By Fernando R. Cabigao

TODAY we commemorate the 58th month since the Ampatuan Massacre happened. It was on November 23, 2009 in Maguindanao province when 58 people were killed, 32 of them journalists and media workers. The massacre is the single deadliest event for journalists in recent history, according to the international press freedom watchdog Committee to Protect Journalists (CPJ). Here’s an article from someone who almost did not become a reporter.

I will never forget that look on my mother’s face.

We were watching the unfolding developments about the Ampatuan Massacre when I saw it – somber, worried, concerned – a mix of emotions.

I don’t know what she was thinking that time but it got me worried. I will never forget what I saw in the news.

A huge pit was being dug up, bodies, vehicles were being scooped out.

The images of the bloated bodies of the victims and the crushed vehicles will forever be etched in my mind.

A PROTEST action at the massacre site in 2010 during the first year commemoration of the Ampatuan Massacre in Ampatuan town, Maguindanao province | Photo by Julius D. Mariveles

A PROTEST action at the massacre site in 2010 during the first year commemoration of the Ampatuan Massacre in Ampatuan town, Maguindanao province | Photo by Julius D. Mariveles

It felt unrealistic. It was something that was not supposed to happen in real life.

I still feel sick and horrified when I remember those images.

When the massacre happened, I was a third-year journalism student at the Polytechnic University of the Philippines. I remember my mother, her voice full of concern, suddenly asked: “Do you still want to be a journalist?” Then she followed it up with “do you want to shift course?”

I don’t know what got into me but to the first question I immediately answered “yes.”

Maybe it was because of my idealistic, and sometimes naïve, way of thinking that journalists have a noble duty to seek the truth and report it as objectively as possible, no biases. Or maybe it was my professors who inspired even with all the threats and problems that journalists face every day.

I might have sounded confident when I answered “yes” but days after the massacre, my mother’s question was still on my mind. It did not help that the Philippines was tagged as one of the most dangerous places for journalists in 2009.

Also, journalists were still being killed even after the massacre. Doubts started creeping in. I was worried if I had made the right decision. As I read, listened, and watched the news and read the discussions on the social media about the Ampatuan massacre, I realized that a lot people care about what had happened.

Fernando Cabigao, we call him Erdz, during his graduation from journ school | Photo courtesy of Erdz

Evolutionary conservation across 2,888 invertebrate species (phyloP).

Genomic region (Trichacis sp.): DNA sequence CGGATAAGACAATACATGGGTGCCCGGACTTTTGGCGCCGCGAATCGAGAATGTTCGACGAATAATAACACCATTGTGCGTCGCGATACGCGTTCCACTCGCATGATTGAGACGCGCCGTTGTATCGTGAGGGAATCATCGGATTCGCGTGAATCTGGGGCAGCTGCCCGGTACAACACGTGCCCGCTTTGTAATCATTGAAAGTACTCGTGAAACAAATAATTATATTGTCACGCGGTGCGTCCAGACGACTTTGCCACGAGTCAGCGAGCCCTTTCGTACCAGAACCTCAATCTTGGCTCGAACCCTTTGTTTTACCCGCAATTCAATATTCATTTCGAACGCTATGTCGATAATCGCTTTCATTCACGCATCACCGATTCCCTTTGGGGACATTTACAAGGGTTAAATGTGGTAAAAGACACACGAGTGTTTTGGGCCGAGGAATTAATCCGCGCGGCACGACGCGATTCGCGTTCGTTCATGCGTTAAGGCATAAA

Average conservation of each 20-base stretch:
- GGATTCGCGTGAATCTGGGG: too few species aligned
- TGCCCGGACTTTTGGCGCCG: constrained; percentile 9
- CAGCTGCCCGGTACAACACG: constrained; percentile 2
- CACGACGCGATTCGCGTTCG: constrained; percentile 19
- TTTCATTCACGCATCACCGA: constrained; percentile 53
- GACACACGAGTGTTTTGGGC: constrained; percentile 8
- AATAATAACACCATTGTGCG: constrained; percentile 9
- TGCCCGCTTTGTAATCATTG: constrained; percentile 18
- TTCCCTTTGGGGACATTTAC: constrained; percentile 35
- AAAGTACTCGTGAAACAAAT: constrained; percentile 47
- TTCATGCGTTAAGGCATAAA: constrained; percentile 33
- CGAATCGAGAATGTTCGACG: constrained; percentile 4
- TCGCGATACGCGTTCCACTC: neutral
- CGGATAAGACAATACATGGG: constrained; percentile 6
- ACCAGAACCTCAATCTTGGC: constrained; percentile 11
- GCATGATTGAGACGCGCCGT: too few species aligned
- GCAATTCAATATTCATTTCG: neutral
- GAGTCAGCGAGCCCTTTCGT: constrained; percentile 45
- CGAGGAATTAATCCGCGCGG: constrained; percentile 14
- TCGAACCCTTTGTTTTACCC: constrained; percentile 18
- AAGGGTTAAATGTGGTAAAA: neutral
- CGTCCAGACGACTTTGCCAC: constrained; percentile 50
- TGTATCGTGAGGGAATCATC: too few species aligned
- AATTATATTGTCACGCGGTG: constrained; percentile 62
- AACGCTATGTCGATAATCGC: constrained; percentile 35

Fernando Cabigao, we call him Erds, during his graduation from journ school | Photo courtesy of Erds

It was not only the families of the victims, journalists, and journalism students and professors who cared. I wondered that time: How can journalists still work despite the killings? Then I answered the question myself in the form of another question: “If journalists will not do their duty to seek the truth and report it, then who will?” Five months after the massacre, the Philippines ranked third in the 2010 Global Impunity Index of the Committee to Protect Journalists.

That was a month before I enrolled as a fourth-year journalism student. One way or another, I decided to stick to my course. At that time, I thought that the Philippine Press – despite all its faults, misgivings, and ethical issues – is a cornerstone of a democratic society.

The Press has the power to influence public opinion. It could help protect the interest of the citizens, inform them of social issues, engage them in public discourse, and promote active citizen participation in government affairs.

I think that one of the things that made me decide to become a journalist is this famous quote from an activist (a quote that I like): “Kung hindi tayo kikilos, sino ang kikilos? Kung hindi tayo kikibo, sino ang kikibo? Kung hindi ngayon, kailan pa? (If we do not act, who will? If we do not speak out, who will? If not today, then when?)”

I learned later that it was Abraham P. Sarmiento Jr., a student journalist and an editor of the University of the Philippines’ Philippine Collegian during Martial Law, who said it.

Looking back, I firmly believe that I made the right decision. After graduating, I worked for a non-profit media organization that promotes press freedom and responsible journalism. Part of my work there was to write reports on cases of media killing and harassment.

Looking at the number of media killings since 1987, I remember a quote when I was in college: “No story is worth dying for.” Journalists should not be killed for doing their jobs. If the government is doing its duty to protect the citizens, journalists included, I think the killing of journalists will stop. At present, I am working for another non-profit media agency that specializes in investigative reporting.

I think you can guess what my work is.

Today, four years and ten months since the Ampatuan massacre happened, and amid all the media killings and scoldings from the President, I still believe that journalists should continue to give their best in fulfilling their duties. Because if they don’t, who will?

Fernando Rasalan Cabigao has been working as a junior researcher-writer for the Philippine Center for Investigative Journalism for more than a year now. He is a movie buff, a bookworm, and loves to play DOTA (Defense of the Ancients) during his free time.

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